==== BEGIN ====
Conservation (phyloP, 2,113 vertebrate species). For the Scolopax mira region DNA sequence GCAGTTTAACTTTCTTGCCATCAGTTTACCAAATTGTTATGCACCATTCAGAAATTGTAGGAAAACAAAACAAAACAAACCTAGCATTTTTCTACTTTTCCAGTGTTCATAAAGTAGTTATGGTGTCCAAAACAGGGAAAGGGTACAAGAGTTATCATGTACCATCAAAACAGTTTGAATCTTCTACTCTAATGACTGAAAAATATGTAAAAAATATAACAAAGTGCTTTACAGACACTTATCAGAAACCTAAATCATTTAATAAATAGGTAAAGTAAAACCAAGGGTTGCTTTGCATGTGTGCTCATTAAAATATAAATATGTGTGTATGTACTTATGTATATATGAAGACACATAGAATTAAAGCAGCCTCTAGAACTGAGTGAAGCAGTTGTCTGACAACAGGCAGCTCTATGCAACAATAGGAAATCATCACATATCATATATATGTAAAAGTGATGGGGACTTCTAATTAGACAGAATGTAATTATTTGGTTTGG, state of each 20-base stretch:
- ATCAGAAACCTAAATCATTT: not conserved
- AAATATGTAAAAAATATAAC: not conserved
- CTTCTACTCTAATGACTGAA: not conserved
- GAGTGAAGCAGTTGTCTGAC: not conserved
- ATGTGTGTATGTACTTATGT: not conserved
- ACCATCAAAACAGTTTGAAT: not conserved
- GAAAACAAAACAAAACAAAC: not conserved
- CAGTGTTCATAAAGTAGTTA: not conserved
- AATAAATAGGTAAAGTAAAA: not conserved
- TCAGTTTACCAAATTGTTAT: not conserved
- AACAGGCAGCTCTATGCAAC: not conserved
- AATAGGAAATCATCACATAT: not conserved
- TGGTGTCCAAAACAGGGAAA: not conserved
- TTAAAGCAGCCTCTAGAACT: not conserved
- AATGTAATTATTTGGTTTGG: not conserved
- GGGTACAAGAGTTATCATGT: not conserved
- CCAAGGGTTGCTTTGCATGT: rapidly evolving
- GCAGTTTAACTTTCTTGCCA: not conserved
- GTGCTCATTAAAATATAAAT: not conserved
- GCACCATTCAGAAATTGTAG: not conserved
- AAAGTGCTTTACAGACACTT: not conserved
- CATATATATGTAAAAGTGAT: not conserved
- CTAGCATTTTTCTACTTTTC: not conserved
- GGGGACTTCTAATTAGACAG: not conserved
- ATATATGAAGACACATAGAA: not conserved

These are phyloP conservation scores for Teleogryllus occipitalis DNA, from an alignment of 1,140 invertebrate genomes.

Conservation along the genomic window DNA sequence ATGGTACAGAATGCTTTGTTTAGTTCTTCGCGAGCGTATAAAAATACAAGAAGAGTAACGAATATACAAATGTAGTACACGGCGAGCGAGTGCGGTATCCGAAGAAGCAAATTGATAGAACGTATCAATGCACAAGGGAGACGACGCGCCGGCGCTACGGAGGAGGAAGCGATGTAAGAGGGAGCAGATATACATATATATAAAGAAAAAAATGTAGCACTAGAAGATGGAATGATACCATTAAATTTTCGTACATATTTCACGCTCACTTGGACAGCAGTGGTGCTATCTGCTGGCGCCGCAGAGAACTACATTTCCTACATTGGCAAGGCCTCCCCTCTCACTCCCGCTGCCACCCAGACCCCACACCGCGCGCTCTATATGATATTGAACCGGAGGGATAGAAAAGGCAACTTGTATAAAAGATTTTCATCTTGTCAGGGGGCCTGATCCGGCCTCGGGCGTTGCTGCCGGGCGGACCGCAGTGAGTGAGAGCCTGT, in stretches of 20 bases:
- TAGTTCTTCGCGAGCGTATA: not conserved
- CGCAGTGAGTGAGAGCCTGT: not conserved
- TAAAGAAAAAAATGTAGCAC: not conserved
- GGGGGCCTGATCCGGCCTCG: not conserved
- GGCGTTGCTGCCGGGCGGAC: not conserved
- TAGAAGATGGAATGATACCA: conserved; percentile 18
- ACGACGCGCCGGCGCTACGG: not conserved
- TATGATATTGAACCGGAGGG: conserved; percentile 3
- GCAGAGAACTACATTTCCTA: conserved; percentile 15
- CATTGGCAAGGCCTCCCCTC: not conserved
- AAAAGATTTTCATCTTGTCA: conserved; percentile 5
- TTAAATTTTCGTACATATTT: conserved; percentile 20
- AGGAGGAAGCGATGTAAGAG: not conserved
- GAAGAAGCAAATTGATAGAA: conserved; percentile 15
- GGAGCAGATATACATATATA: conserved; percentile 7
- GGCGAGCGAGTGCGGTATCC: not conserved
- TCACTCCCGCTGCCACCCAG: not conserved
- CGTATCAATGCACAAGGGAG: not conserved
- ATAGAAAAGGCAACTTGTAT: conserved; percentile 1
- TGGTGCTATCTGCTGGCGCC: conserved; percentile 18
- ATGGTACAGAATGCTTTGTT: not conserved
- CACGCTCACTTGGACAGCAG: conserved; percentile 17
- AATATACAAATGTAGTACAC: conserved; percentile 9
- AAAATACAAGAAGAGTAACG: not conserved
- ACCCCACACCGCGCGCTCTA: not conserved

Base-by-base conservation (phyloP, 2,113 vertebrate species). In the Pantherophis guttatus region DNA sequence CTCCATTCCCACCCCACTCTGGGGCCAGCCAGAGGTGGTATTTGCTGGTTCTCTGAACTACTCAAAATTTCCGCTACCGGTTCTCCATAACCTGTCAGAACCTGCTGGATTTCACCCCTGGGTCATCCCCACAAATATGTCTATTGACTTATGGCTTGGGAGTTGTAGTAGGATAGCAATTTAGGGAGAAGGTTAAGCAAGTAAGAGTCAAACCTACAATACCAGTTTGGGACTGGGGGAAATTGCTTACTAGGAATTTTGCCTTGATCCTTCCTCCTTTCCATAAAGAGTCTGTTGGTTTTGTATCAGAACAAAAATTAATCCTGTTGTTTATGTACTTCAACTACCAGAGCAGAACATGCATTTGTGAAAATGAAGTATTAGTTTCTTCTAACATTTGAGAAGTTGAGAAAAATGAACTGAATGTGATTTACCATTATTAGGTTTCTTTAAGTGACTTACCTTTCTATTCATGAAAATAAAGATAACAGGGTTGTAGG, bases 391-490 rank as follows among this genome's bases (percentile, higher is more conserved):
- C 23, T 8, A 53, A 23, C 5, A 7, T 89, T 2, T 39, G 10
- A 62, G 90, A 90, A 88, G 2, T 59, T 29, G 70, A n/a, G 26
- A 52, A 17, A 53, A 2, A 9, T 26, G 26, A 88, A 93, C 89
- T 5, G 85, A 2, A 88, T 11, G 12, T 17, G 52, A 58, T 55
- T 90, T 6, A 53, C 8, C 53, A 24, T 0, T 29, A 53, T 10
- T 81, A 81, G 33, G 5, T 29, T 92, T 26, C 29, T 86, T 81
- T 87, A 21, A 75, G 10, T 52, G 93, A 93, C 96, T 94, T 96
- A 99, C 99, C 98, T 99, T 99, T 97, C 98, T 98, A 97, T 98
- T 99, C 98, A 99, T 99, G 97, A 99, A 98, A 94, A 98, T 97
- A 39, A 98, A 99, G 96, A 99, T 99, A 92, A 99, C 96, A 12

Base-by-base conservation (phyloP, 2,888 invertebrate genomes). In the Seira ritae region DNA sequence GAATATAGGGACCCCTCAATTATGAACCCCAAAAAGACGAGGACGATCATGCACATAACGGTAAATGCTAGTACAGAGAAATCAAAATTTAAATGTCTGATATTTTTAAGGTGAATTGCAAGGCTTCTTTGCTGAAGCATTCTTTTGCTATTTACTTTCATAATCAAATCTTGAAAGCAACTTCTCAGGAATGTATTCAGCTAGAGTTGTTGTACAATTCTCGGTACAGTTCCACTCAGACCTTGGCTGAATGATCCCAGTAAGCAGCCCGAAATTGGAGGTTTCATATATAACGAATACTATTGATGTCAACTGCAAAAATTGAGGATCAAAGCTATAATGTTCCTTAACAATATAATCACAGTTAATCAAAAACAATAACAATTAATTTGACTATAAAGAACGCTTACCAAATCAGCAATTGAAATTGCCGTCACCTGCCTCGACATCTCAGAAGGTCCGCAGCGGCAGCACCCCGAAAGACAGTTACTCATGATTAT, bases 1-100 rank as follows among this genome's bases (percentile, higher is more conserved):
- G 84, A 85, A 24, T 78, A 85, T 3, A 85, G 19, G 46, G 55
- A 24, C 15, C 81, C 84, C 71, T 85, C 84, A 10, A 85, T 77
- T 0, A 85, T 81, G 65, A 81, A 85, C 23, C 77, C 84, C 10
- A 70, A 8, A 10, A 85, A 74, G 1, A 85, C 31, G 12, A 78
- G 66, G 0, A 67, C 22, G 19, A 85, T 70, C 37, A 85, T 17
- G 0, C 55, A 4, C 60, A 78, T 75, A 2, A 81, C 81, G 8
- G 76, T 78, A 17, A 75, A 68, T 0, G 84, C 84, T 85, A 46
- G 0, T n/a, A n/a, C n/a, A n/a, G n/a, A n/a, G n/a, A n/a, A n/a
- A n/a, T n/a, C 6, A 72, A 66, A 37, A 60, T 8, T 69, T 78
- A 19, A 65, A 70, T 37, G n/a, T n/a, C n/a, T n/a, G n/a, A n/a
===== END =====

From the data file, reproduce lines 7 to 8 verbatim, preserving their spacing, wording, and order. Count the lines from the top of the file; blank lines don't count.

- ACCATCAAAACAGTTTGAAT: not conserved
- GAAAACAAAACAAAACAAAC: not conserved